Lecturer and former state senator Terry Gipson has returned to politics in a very intense example of employing the principles he teaches in public relations, persuasion, social media and argumentation class: running for Governor of New York State in 2018.
Gipson has created a campaign committee, Gipson for New York, indicating the first steps in a gubernatorial run in 2018. Currently the campaign is an exploratory campaign to see if Gipson for NY can garner enough community support to win a primary next September and enough financial support to drive the operation.
During the last three months Gipson and his team have been touring the state looking for supporters who share their values of open elections, easier access to healthcare, fair tax laws, infrastructural improvement, affordable housing and other progressive ideals.
Gipson said that his campaign has resonated with a lot of political groups who were former Bernie Sanders supporters.
“There are a lot of these groups all over the state,” he said. “They are continuing to keep that flame alive and put their energy into getting people elected who share those progressive ideas.”
Gipson began his career in politics as a Village of Rhinebeck Board member shortly after moving there and starting Gipson Design Group. He decided to run for Village Board because of the sidewalks in Rhinebeck.
During his time in Rhinebeck, Gipson walked everywhere and noticed that a lot of the sidewalks were in poor condition. He started going to Village Board meetings to express his concerns and noticed that infrastructural improvements were not a priority for the current board members.
In order to accomplish the things he wanted done and to improve community-government relationships, Gipson decided to run for office.
“When you make an investment in a community you start paying attention to it in a way that you don’t normally do so,” he said. “I realized that in order to make the changes I wanted to see I was going to have to run for office, there was no other way.”
During his time as a Village Board member, Rhinebeck worked to rebuild the Village. Improvements were made to the sidewalks, the garbage collection system, a new police station was built and various other infrastructural improvements were made.
Former Deputy Mayor Wayne Rifenburgh said that he had a great experience working with Gipson on the Rhinebeck Village Board.
“He was very professional, knowledgeable, hard-working, community-minded and I enjoyed our time together on the board,” he said. “He was great to work with.”
As a member of the Board, Gipson had to communicate with state representatives in order to gain a lot of financial support necessary to fund these various projects. Again motivated by a passion for the public service aspect of being involved in government, Gipson’s interest in the State Senate grew until he decided to run and won during his second term on the Rhinebeck Village Board.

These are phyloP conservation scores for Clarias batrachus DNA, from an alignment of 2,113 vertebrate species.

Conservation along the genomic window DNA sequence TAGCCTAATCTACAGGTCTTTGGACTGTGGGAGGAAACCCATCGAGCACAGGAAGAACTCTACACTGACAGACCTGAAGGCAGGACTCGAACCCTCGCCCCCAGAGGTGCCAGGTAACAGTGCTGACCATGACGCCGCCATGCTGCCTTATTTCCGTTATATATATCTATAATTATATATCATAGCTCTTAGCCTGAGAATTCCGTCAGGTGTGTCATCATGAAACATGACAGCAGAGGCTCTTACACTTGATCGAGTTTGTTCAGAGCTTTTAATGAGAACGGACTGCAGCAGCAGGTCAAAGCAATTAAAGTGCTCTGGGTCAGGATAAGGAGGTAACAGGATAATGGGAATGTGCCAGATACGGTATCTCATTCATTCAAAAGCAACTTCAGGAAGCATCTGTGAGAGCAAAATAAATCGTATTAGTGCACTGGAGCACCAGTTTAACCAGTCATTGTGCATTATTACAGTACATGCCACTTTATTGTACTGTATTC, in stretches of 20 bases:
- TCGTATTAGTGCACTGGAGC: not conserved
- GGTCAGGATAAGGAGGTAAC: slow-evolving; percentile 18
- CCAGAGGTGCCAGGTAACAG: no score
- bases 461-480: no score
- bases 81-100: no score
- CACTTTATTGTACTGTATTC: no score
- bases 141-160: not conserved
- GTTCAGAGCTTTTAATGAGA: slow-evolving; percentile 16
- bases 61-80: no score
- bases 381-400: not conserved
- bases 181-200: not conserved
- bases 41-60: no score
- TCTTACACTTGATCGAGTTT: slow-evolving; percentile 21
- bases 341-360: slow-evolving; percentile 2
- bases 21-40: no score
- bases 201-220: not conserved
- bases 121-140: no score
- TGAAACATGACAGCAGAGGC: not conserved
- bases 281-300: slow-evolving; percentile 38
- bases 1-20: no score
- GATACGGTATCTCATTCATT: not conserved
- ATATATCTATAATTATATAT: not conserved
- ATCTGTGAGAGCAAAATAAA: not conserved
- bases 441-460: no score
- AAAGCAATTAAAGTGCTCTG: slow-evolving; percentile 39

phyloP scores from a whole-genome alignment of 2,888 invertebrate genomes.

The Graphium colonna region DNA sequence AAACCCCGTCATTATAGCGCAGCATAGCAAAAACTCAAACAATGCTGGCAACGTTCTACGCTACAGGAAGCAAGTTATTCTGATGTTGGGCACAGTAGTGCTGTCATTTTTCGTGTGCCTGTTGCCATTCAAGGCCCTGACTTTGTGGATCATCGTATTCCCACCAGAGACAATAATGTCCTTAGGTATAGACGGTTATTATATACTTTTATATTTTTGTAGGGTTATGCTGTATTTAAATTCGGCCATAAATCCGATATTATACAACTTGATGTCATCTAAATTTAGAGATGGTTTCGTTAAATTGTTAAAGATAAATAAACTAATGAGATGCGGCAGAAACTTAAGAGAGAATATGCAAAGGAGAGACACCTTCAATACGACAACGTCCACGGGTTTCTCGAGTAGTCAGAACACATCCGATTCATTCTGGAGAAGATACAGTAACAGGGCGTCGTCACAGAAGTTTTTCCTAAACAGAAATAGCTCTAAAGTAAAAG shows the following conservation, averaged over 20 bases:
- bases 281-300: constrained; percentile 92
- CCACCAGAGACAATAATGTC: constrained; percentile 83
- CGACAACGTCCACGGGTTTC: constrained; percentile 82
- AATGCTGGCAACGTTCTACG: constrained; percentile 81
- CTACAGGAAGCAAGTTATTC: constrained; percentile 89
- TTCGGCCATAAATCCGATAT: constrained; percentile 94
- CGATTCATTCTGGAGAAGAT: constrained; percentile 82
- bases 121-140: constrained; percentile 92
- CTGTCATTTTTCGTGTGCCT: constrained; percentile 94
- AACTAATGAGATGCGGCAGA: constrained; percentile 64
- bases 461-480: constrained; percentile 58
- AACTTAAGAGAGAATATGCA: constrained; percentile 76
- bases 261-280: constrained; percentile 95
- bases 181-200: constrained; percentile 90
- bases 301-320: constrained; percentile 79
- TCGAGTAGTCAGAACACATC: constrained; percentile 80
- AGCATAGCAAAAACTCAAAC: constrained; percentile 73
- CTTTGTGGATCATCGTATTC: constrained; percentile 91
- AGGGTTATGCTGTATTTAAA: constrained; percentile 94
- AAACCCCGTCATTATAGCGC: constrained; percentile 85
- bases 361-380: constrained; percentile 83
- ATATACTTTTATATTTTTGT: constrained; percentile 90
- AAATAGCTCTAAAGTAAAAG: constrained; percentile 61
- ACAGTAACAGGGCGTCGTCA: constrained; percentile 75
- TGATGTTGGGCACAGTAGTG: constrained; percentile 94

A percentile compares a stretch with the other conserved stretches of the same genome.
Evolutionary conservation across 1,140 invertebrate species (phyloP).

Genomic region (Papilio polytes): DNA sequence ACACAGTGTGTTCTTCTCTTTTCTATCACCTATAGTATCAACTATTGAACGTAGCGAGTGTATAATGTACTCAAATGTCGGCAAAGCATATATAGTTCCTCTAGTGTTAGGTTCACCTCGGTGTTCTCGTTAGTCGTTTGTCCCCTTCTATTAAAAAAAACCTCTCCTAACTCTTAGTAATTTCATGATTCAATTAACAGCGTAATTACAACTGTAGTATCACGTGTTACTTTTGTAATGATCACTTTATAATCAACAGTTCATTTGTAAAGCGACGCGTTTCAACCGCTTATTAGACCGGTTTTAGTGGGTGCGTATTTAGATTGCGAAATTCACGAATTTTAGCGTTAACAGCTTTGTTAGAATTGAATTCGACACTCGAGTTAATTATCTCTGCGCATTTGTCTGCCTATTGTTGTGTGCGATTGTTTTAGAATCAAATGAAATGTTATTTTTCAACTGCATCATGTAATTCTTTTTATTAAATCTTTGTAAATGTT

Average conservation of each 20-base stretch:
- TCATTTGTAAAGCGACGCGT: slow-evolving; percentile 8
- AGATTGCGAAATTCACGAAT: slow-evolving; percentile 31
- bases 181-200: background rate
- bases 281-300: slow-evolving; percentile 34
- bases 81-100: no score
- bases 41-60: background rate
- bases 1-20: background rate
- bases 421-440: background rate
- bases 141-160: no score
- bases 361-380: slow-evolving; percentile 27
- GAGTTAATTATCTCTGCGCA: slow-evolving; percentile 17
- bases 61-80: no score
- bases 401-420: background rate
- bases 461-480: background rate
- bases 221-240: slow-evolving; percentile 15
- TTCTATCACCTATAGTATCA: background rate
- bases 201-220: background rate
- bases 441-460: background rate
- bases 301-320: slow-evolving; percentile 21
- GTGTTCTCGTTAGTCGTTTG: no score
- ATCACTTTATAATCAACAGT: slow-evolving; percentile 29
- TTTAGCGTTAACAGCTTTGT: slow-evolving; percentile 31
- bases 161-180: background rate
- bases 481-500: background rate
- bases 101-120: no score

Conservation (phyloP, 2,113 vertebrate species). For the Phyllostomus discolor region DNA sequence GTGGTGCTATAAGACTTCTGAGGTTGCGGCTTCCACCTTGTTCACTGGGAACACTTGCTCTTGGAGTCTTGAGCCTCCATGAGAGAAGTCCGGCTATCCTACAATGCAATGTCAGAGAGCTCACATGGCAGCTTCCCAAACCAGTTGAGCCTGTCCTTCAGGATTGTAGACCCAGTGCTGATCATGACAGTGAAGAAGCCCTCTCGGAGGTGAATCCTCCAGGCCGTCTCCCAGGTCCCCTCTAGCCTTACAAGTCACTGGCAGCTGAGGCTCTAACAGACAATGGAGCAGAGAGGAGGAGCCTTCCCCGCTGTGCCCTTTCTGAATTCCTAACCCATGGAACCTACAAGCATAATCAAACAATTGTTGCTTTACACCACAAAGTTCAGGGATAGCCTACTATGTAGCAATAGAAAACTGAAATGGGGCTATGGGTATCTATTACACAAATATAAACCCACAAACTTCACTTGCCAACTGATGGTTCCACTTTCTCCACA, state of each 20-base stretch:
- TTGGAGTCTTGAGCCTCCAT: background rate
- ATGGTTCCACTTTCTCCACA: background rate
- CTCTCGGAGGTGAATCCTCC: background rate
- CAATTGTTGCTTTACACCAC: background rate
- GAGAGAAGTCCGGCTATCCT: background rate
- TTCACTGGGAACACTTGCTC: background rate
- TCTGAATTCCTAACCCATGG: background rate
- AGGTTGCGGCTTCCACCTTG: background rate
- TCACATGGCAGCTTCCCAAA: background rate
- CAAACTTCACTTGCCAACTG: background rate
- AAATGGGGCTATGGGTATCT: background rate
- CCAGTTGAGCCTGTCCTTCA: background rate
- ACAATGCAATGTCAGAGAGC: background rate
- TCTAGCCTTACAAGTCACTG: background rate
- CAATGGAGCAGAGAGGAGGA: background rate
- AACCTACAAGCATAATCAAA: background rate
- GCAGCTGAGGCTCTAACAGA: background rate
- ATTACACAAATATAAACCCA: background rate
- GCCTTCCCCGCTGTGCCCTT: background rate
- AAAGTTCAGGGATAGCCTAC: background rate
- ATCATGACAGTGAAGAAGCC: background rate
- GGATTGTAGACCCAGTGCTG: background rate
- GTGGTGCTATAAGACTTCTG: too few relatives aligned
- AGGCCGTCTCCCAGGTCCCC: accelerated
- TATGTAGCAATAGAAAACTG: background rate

Gipson believes that now is the time for state government to step up and return to serving the people.
“Washington D.C. is really getting out of the business of governing,” he said. “They’re handing more power over to corporations, they’re taking away power from the states, they’re handing more power over to the wealthy donors; the people are really just being left behind. State government is really the only place we can expect to find the protections that we need to live a safe and healthy life.”
Gipson believes that the current state legislators do not govern according to it’s significantly blue leaning population and presence of New York City which has more billionaires living in it than any other city in the world. Gipson said that New York has the progressive voting base to get things done and believes that there is no excuse to not fund infrastructural projects.
“The idea that this state cannot raise enough revenue to pay for the infrastructure, to pay for public schools, to invest in healthcare is unacceptable,” he said. “It’s only because we have a tax system in place that benefits the uber-wealthy and prevents them from having to pay their fair share when the rest of us are, it’s not fair.”
Gipson said that 2018 is the right time for him personally. He has the experience in office and the campaign experience paired with youth and a desire to lead his state and put together a grassroots campaign that is based on what the people want.
“You have to be energetic, you have to be committed to what people want,” he said. “It’s a monumental task and an exhausting experience. You have to be strong and it’s a good time for me to do that.”
Gipson added that he wants to capitalize on his recent experience in office to make New York State the progressive leader of the country. According to Gipson, there are more Democrats and financial resources in New York than California and Washington states, some of the current progressive leaders.
“We all have a role to play in trying to make our government work better,” he said. “We all have to figure out what we can do in our way in order to make the contribution that we can make. I believe at this particular time this is the contribution that I can make.”